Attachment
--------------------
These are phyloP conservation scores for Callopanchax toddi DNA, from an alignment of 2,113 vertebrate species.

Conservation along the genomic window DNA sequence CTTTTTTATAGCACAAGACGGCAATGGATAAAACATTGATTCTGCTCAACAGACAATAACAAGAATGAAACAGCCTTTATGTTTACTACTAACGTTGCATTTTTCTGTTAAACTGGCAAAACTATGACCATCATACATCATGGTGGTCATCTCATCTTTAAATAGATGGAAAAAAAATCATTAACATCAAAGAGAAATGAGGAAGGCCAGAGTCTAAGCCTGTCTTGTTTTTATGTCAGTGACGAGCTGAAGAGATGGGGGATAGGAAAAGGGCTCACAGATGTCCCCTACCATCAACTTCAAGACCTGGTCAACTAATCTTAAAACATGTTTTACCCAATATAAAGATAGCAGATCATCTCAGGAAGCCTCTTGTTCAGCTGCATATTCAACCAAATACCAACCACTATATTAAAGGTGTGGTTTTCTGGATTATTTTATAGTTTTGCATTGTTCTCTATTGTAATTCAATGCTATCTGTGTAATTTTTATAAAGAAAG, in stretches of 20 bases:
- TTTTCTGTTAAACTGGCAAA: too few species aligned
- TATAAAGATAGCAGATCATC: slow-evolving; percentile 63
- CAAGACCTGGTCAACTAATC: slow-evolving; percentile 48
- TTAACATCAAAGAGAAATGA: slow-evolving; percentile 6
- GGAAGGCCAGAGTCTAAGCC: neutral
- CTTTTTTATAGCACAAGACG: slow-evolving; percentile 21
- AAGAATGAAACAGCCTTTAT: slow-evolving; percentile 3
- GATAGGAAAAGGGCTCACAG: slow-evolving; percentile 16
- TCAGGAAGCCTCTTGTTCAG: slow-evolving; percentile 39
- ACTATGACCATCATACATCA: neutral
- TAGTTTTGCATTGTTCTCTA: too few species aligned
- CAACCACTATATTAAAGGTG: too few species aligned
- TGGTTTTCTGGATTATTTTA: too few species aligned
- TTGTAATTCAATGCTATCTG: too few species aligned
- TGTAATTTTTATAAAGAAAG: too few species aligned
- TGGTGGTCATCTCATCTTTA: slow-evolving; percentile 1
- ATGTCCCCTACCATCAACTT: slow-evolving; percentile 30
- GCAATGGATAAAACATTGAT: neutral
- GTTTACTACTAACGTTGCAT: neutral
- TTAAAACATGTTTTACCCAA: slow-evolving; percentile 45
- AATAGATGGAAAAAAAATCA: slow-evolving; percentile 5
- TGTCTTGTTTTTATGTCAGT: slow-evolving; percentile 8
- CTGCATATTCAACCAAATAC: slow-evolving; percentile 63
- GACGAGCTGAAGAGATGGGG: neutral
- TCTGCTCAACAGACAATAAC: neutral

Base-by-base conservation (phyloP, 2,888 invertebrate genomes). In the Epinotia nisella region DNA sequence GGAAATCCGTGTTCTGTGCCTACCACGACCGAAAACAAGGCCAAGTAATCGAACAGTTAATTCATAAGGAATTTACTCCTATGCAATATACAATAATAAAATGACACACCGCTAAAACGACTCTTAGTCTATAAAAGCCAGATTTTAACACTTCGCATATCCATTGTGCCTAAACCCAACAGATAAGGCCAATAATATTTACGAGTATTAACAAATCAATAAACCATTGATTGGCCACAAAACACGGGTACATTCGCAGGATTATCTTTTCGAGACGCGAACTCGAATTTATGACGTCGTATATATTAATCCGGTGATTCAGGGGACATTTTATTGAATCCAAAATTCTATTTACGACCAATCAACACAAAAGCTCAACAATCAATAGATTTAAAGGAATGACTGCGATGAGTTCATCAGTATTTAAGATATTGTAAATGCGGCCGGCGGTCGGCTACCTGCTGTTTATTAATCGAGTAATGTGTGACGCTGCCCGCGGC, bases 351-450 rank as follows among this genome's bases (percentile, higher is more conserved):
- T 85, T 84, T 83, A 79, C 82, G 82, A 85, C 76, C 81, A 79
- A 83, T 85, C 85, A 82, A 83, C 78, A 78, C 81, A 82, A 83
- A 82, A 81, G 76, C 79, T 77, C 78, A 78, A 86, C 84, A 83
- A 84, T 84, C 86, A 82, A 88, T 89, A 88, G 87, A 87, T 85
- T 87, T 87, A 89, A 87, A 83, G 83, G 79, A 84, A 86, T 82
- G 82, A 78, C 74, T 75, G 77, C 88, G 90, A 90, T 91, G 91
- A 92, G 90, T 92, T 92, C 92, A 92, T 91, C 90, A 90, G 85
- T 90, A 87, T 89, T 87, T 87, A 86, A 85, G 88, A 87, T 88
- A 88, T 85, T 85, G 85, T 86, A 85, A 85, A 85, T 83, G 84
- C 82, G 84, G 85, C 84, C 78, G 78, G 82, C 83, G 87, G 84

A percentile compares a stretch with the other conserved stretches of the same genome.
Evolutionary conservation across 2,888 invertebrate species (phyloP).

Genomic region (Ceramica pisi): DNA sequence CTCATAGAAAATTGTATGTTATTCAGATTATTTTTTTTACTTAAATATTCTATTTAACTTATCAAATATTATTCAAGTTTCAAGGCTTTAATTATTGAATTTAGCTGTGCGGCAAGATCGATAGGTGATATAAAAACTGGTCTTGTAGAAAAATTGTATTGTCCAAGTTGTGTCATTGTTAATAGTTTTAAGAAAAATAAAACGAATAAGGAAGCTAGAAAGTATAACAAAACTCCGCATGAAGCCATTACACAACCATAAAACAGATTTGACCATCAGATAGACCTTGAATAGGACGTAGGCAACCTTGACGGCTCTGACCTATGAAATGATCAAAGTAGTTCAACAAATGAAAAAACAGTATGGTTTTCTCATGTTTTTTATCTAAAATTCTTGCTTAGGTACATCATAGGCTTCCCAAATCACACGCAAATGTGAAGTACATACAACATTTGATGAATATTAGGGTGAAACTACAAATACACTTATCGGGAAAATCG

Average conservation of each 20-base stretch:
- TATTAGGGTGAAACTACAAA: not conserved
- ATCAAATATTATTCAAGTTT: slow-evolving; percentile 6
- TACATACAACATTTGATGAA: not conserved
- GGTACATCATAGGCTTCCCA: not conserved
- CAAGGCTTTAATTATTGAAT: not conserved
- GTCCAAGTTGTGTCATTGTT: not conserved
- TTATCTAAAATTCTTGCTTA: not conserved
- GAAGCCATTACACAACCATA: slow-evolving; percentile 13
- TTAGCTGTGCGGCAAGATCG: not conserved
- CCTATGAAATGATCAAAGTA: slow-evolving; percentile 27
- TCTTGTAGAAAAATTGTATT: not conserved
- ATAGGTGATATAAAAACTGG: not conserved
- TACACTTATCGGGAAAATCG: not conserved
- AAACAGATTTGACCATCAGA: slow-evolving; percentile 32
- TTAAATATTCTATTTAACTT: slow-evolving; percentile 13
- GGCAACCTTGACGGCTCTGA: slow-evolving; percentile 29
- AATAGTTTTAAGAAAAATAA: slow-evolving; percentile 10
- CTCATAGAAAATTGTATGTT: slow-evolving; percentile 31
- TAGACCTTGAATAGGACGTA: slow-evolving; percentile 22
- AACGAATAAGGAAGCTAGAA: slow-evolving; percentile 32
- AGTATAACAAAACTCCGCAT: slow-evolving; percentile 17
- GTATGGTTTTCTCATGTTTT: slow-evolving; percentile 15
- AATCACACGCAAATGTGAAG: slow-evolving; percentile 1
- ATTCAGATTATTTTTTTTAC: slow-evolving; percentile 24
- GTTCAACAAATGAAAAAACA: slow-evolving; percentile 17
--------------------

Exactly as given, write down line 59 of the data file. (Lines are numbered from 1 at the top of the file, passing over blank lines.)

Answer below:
- AATAGTTTTAAGAAAAATAA: slow-evolving; percentile 10